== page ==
Mesquite (mess-KEET) is a many-branched tree 15 to 23 feet tall, whichflowers from late April to June. It is common bordering desert washes, often formingdense thickets. The flowers furnish honey bees and other insects with nectar,and the long, sweet pods ripen in autumn, providing food for livestock. The fruitshave long been a staple in the diet of desert Indians, who used the trunks, roots, andbranches of the trees for firewood and the dried gum-like sap to mend pottery andas a black dye. The inner bark provided the Indians with materials for basketry andcoarse fabrics. Roots of mesquite trees have been reported to penetrate to a depthof 50 to 60 feet to tap sources of ground water.

Buds unfold soon after sunset in late June or early July, perfuming the desert airand attracting night-flying insects. They wilt soon after sunrise the following morning.The large, tuberous root, which serves as a water-storage organ, usually weighsfrom 5 to 15 pounds, but specimens have been found weighing more than 80 pounds.Indians at one time dug the tubers for food. The bulbous fruits become red whenmature, and are almost as spectacular as the flowers. This species is found fromwest Texas to western Arizona and northern Mexico.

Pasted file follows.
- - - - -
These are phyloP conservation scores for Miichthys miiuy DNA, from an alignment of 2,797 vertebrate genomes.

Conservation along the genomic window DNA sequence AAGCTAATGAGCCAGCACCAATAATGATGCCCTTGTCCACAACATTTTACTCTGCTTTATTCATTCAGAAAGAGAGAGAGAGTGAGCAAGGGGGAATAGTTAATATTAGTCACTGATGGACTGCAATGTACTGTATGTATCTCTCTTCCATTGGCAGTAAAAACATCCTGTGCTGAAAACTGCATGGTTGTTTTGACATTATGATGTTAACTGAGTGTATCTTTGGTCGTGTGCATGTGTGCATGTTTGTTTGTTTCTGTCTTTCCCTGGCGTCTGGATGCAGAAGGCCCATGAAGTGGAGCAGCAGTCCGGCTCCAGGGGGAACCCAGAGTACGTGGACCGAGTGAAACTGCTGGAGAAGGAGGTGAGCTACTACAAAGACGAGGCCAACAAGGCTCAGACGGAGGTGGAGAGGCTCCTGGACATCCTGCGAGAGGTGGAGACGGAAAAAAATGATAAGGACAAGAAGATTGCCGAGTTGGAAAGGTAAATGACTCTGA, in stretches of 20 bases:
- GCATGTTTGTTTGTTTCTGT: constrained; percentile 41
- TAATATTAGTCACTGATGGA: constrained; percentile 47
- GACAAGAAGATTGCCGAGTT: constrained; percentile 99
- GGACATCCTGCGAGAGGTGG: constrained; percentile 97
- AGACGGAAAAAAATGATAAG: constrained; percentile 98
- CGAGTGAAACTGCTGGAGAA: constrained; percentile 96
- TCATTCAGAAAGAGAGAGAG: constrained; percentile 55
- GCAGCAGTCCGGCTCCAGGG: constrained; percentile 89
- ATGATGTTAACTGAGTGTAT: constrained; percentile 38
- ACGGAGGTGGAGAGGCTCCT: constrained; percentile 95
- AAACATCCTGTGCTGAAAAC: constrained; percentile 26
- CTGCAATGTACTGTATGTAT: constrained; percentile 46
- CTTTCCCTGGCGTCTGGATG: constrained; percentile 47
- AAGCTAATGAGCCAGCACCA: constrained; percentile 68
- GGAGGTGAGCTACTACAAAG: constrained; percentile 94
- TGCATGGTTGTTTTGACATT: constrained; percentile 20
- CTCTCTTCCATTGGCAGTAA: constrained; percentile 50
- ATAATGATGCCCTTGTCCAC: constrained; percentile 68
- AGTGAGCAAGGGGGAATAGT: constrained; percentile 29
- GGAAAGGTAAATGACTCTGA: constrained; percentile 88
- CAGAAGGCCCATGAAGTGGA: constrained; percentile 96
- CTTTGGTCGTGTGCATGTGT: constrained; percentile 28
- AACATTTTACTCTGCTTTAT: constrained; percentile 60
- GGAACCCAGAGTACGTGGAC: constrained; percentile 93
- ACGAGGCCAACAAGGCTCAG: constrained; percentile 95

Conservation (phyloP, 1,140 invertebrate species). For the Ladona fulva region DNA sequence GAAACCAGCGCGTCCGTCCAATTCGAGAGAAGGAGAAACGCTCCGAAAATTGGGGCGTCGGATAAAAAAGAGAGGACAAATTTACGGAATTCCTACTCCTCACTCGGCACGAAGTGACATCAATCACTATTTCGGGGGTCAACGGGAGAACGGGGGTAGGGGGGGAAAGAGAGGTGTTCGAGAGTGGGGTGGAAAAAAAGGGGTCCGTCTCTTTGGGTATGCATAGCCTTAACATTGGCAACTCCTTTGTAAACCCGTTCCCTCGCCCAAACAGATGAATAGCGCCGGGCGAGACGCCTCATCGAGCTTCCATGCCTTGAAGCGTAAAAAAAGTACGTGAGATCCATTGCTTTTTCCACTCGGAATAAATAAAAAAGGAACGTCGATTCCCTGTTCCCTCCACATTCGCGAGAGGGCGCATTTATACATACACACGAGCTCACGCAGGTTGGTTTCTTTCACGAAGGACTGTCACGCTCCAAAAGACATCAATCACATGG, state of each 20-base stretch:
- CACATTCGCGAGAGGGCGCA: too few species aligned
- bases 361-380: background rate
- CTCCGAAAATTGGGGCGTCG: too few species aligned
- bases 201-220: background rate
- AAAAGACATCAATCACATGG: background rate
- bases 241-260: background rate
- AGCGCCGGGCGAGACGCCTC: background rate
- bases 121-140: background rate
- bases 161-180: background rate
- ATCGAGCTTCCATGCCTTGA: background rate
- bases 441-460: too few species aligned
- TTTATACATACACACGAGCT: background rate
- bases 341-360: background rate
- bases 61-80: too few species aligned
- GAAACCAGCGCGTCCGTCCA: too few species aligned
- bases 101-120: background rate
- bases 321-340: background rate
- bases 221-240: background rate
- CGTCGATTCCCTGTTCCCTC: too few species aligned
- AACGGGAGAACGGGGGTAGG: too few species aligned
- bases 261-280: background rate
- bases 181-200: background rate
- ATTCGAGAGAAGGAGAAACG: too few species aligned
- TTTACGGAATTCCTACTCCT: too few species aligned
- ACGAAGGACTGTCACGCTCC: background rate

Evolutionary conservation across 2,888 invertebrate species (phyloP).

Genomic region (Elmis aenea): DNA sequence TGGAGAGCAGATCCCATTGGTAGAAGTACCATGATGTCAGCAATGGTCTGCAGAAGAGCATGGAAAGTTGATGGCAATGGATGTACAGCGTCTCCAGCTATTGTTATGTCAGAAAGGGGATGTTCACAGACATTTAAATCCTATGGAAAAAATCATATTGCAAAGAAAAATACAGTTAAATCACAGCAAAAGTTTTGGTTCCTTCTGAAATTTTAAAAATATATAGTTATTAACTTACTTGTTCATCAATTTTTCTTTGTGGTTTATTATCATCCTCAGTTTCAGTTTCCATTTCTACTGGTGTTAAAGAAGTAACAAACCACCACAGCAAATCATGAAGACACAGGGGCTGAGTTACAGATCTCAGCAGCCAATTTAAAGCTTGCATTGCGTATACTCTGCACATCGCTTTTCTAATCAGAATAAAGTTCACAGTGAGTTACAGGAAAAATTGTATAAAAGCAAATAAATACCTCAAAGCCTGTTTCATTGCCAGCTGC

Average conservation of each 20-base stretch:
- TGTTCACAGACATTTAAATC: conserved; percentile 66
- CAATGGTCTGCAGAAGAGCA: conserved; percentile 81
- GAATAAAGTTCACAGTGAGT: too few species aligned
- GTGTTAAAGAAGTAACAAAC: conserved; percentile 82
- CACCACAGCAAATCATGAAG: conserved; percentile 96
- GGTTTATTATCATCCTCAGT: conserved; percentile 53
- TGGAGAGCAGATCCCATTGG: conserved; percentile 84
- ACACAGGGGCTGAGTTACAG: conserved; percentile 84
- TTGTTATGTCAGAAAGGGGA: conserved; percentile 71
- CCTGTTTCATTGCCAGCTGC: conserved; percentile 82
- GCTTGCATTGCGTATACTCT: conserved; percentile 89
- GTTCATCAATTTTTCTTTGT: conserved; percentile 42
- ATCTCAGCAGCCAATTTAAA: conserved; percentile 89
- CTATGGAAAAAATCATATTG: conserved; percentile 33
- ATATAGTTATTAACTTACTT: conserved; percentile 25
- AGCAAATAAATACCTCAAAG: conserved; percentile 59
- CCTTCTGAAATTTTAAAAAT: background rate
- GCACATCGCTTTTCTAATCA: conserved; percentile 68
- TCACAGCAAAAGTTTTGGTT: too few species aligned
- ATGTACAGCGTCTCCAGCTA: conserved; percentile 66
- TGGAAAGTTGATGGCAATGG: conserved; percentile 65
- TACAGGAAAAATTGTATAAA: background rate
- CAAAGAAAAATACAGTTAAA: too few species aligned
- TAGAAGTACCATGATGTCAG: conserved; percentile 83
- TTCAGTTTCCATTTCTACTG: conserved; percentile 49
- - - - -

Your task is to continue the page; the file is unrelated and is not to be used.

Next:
Limited in its principal range to the Mojave-Colorado Desert, the beavertailis a low-growing species with flat joint-pads and bluish-green stems without spines.In their place are clusters of brownish spicules set in slight depressions in the wrinkledpads. The plants blossom in March and April, adding materially to the color ofthe spring flower display. The plants thrive in sandy desert soils, at elevations from200 to 3,000 feet above sea level, and are found as far east in Arizona as Wickenburg.Cahuilla Indians cook the fruits with meat, and Panamint Indians dry the padsand boil them with salt.